As heat waves roast major cities around the world, solar energy is a hot topic. From residential rooftops to power plants to experimental aircraft, solar energy is having its season within the sun. After spending 26 hours aloft, a solar powered airplane landed on Thursday. And this week the Obama administration pledged $ 1.85 billion in guaranteed loans to develop a solar energy power plant and also some solar panel factories. But there's a cloud. Fannie Mae and Freddie Mac, ever the bearers of bad news these days, won't accept any mortgage loans that use a government funded program to finance solar energy installation costs.
Solar plane with its day within the sun
A solar plane landed in Paris after flying continuously for 26 hours, 9 minutes. The New York Times reports the Solar Impulse reached an altitude of more than 28,000 feet and reached a maximum speed of 78 miles per hour during a day over Switzerland. The solar energy plan was powered overnight by energy collected during the day from solar panels on its 210-foot wingspan. Organizers said the flight was the longest and highest by a solar-powered craft.
Solar plane appears to be the poster child for solar energy
The Solar Impulse record-breaking flight took seven years of preparing and brings the Swiss-led project one step closer to its goal of flying Solar Impulse around the world powered only by the solar energy. It was reported by the Associated Press that although the objective is to prove that emissions-free air travel is possible with Solar Impulse, the flight team said it doesn't see solar energy replacing jet propulsion any time soon. Instead, the project is intended to test and promote new energy-efficient technologies.
Billions are given to solar energy companies through stimulus package
Speaking of new energy-efficient technologies, President Obama announced during his weekly address the U.S. Department of Energy will pledge $ 1.85 billion from the economic stimulus package to two solar energy companies: Abengoa Solar and Abound Solar Manufacturing. The International Business Times reports that Abengoa Solar will build the first ever large-scale solar energy power plant in Arizona with $ 1.45 billion in funding. Developers explain that the project will create more than 1,600 construction jobs and clean energy for 70,000 homes. Abound Solar Manufacturing will build a plant that manufactures solar panels in Colorado and another in Indiana with $ 400 million in funding. The solar panel factories are expected to create more than 2,000 construction jobs, conserve energy for 200,000 homes, and produce more than 1,500 permanent clean energy jobs.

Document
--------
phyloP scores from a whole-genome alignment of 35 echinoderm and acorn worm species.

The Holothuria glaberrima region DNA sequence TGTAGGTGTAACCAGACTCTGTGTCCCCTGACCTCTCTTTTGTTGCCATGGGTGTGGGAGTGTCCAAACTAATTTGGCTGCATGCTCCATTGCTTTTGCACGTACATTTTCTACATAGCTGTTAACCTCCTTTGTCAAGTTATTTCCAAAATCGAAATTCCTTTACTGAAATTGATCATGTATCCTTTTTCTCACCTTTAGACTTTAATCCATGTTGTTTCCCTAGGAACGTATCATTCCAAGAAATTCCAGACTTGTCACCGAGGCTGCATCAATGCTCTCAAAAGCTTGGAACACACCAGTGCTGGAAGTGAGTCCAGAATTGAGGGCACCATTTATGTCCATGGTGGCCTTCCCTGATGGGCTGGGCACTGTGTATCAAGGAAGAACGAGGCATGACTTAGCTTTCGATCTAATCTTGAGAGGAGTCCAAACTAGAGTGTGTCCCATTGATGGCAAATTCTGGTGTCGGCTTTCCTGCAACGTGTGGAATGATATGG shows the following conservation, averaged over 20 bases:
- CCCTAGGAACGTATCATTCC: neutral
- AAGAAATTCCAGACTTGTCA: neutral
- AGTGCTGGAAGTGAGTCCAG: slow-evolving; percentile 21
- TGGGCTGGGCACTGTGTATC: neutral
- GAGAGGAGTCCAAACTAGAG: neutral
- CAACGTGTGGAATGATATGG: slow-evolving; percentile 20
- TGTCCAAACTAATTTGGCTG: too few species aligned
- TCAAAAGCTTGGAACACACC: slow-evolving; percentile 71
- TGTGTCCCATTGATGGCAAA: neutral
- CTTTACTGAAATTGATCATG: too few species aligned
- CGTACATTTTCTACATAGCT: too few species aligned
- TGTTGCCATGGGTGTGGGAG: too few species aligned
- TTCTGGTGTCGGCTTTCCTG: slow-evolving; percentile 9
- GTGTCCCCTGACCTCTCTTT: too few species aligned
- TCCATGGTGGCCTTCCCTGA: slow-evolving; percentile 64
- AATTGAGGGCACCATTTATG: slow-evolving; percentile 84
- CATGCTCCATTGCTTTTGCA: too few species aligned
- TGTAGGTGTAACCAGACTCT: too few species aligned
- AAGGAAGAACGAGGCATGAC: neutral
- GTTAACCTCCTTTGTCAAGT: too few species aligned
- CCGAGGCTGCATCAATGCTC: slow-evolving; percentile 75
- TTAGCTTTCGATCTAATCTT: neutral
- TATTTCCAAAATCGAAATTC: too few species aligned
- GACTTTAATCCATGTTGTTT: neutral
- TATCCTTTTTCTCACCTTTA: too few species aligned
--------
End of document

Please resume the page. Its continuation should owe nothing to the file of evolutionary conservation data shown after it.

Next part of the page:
PACE program provides solar panels for home
Clean energy initiatives focusing on solar energy are gaining momentum on many fronts. But the U.S. housing market is running true to form. As outlined by Trading Markets, the Obama administration's Property Assessed Clean Energy (PACE) program is falling into the black hole of Freddie Mac and Fanny Mae. The PACE program is allocating $ 150 million in loans for local governments which they can then lend to you to cover the upfront costs solar panels for your home. Over time the loans are paid off with property tax bills.
Cloud cast over solar energy by Fannie and Freddie
With PACE, residential solar energy could have been headed for a big boost. But Fannie and Freddie, federal agencies that guarantee more than 50 percent of U.S. mortgages, are overwhelmed with millions of foreclosures. Officials in charge of the agencies, which have cost U.S. taxpayers more than $ 145 billion in losses, assume people will start defaulting on PACE mortgages also. Both Fannie and Freddie have issued letters to mortgage sellers stating that they will not accept loans for homes using the program.
More details accessible at these sites:
New York Times
International Business Times